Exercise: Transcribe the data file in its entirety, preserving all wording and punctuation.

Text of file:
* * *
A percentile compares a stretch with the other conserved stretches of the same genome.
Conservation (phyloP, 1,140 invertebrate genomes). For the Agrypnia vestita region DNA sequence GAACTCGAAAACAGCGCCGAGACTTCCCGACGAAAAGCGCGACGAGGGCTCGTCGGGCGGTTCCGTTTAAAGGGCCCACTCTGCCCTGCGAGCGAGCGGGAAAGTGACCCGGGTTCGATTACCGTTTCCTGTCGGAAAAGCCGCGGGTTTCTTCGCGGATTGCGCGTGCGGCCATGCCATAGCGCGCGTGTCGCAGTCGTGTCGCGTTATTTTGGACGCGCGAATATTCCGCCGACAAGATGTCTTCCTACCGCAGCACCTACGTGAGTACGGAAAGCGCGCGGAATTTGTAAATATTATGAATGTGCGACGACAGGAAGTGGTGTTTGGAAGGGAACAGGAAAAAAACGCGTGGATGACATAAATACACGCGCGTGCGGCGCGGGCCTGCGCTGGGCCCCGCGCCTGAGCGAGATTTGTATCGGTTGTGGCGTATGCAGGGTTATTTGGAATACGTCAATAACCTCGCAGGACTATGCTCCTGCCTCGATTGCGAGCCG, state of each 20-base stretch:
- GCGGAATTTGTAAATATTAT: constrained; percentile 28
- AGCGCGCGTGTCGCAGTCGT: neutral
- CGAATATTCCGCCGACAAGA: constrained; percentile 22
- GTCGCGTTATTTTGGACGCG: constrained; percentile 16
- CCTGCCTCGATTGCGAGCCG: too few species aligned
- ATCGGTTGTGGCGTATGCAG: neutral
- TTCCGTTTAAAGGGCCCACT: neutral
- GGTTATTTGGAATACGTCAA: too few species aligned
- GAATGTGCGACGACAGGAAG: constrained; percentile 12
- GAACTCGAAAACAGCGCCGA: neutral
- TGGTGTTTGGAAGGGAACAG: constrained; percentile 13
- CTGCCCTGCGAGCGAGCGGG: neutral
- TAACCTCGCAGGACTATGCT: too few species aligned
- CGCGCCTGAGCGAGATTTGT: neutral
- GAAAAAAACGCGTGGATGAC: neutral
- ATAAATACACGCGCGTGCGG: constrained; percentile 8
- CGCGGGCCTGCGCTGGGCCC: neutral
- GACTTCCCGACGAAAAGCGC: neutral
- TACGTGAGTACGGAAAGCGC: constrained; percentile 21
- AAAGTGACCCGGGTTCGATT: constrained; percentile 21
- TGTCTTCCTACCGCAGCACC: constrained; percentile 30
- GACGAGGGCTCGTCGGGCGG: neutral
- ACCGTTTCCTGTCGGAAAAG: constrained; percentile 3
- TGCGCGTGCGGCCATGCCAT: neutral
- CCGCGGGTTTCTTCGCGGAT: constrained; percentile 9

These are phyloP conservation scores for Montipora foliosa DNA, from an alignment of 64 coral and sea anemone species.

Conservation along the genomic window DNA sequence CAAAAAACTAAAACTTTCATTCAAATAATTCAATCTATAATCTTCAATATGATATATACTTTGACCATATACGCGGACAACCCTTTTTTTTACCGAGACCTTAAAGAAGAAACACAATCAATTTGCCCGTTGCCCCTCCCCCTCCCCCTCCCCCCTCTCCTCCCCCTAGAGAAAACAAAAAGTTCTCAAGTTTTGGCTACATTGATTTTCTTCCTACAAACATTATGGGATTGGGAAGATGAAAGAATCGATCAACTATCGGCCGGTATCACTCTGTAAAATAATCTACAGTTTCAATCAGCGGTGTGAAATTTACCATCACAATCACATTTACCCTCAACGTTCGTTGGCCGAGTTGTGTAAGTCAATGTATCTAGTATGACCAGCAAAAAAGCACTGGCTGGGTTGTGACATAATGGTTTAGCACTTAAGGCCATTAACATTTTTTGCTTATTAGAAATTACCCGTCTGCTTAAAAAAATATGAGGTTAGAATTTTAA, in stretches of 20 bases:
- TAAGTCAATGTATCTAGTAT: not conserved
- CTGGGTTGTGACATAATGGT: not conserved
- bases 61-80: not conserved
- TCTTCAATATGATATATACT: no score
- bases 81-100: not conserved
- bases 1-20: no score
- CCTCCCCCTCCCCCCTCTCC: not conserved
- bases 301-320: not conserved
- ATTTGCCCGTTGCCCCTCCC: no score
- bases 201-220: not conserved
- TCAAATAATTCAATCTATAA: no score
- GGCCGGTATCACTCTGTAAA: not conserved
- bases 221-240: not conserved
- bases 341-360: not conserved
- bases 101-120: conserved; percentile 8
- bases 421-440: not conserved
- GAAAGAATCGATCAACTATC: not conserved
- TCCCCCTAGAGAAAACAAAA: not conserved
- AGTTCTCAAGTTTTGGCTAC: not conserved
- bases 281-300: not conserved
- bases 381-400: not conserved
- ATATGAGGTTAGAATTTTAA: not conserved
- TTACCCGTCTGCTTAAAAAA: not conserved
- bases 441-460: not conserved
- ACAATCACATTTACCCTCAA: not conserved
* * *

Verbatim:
A percentile compares a stretch with the other conserved stretches of the same genome.
Conservation (phyloP, 1,140 invertebrate genomes). For the Agrypnia vestita region DNA sequence GAACTCGAAAACAGCGCCGAGACTTCCCGACGAAAAGCGCGACGAGGGCTCGTCGGGCGGTTCCGTTTAAAGGGCCCACTCTGCCCTGCGAGCGAGCGGGAAAGTGACCCGGGTTCGATTACCGTTTCCTGTCGGAAAAGCCGCGGGTTTCTTCGCGGATTGCGCGTGCGGCCATGCCATAGCGCGCGTGTCGCAGTCGTGTCGCGTTATTTTGGACGCGCGAATATTCCGCCGACAAGATGTCTTCCTACCGCAGCACCTACGTGAGTACGGAAAGCGCGCGGAATTTGTAAATATTATGAATGTGCGACGACAGGAAGTGGTGTTTGGAAGGGAACAGGAAAAAAACGCGTGGATGACATAAATACACGCGCGTGCGGCGCGGGCCTGCGCTGGGCCCCGCGCCTGAGCGAGATTTGTATCGGTTGTGGCGTATGCAGGGTTATTTGGAATACGTCAATAACCTCGCAGGACTATGCTCCTGCCTCGATTGCGAGCCG, state of each 20-base stretch:
- GCGGAATTTGTAAATATTAT: constrained; percentile 28
- AGCGCGCGTGTCGCAGTCGT: neutral
- CGAATATTCCGCCGACAAGA: constrained; percentile 22
- GTCGCGTTATTTTGGACGCG: constrained; percentile 16
- CCTGCCTCGATTGCGAGCCG: too few species aligned
- ATCGGTTGTGGCGTATGCAG: neutral
- TTCCGTTTAAAGGGCCCACT: neutral
- GGTTATTTGGAATACGTCAA: too few species aligned
- GAATGTGCGACGACAGGAAG: constrained; percentile 12
- GAACTCGAAAACAGCGCCGA: neutral
- TGGTGTTTGGAAGGGAACAG: constrained; percentile 13
- CTGCCCTGCGAGCGAGCGGG: neutral
- TAACCTCGCAGGACTATGCT: too few species aligned
- CGCGCCTGAGCGAGATTTGT: neutral
- GAAAAAAACGCGTGGATGAC: neutral
- ATAAATACACGCGCGTGCGG: constrained; percentile 8
- CGCGGGCCTGCGCTGGGCCC: neutral
- GACTTCCCGACGAAAAGCGC: neutral
- TACGTGAGTACGGAAAGCGC: constrained; percentile 21
- AAAGTGACCCGGGTTCGATT: constrained; percentile 21
- TGTCTTCCTACCGCAGCACC: constrained; percentile 30
- GACGAGGGCTCGTCGGGCGG: neutral
- ACCGTTTCCTGTCGGAAAAG: constrained; percentile 3
- TGCGCGTGCGGCCATGCCAT: neutral
- CCGCGGGTTTCTTCGCGGAT: constrained; percentile 9

These are phyloP conservation scores for Montipora foliosa DNA, from an alignment of 64 coral and sea anemone species.

Conservation along the genomic window DNA sequence CAAAAAACTAAAACTTTCATTCAAATAATTCAATCTATAATCTTCAATATGATATATACTTTGACCATATACGCGGACAACCCTTTTTTTTACCGAGACCTTAAAGAAGAAACACAATCAATTTGCCCGTTGCCCCTCCCCCTCCCCCTCCCCCCTCTCCTCCCCCTAGAGAAAACAAAAAGTTCTCAAGTTTTGGCTACATTGATTTTCTTCCTACAAACATTATGGGATTGGGAAGATGAAAGAATCGATCAACTATCGGCCGGTATCACTCTGTAAAATAATCTACAGTTTCAATCAGCGGTGTGAAATTTACCATCACAATCACATTTACCCTCAACGTTCGTTGGCCGAGTTGTGTAAGTCAATGTATCTAGTATGACCAGCAAAAAAGCACTGGCTGGGTTGTGACATAATGGTTTAGCACTTAAGGCCATTAACATTTTTTGCTTATTAGAAATTACCCGTCTGCTTAAAAAAATATGAGGTTAGAATTTTAA, in stretches of 20 bases:
- TAAGTCAATGTATCTAGTAT: not conserved
- CTGGGTTGTGACATAATGGT: not conserved
- bases 61-80: not conserved
- TCTTCAATATGATATATACT: no score
- bases 81-100: not conserved
- bases 1-20: no score
- CCTCCCCCTCCCCCCTCTCC: not conserved
- bases 301-320: not conserved
- ATTTGCCCGTTGCCCCTCCC: no score
- bases 201-220: not conserved
- TCAAATAATTCAATCTATAA: no score
- GGCCGGTATCACTCTGTAAA: not conserved
- bases 221-240: not conserved
- bases 341-360: not conserved
- bases 101-120: conserved; percentile 8
- bases 421-440: not conserved
- GAAAGAATCGATCAACTATC: not conserved
- TCCCCCTAGAGAAAACAAAA: not conserved
- AGTTCTCAAGTTTTGGCTAC: not conserved
- bases 281-300: not conserved
- bases 381-400: not conserved
- ATATGAGGTTAGAATTTTAA: not conserved
- TTACCCGTCTGCTTAAAAAA: not conserved
- bases 441-460: not conserved
- ACAATCACATTTACCCTCAA: not conserved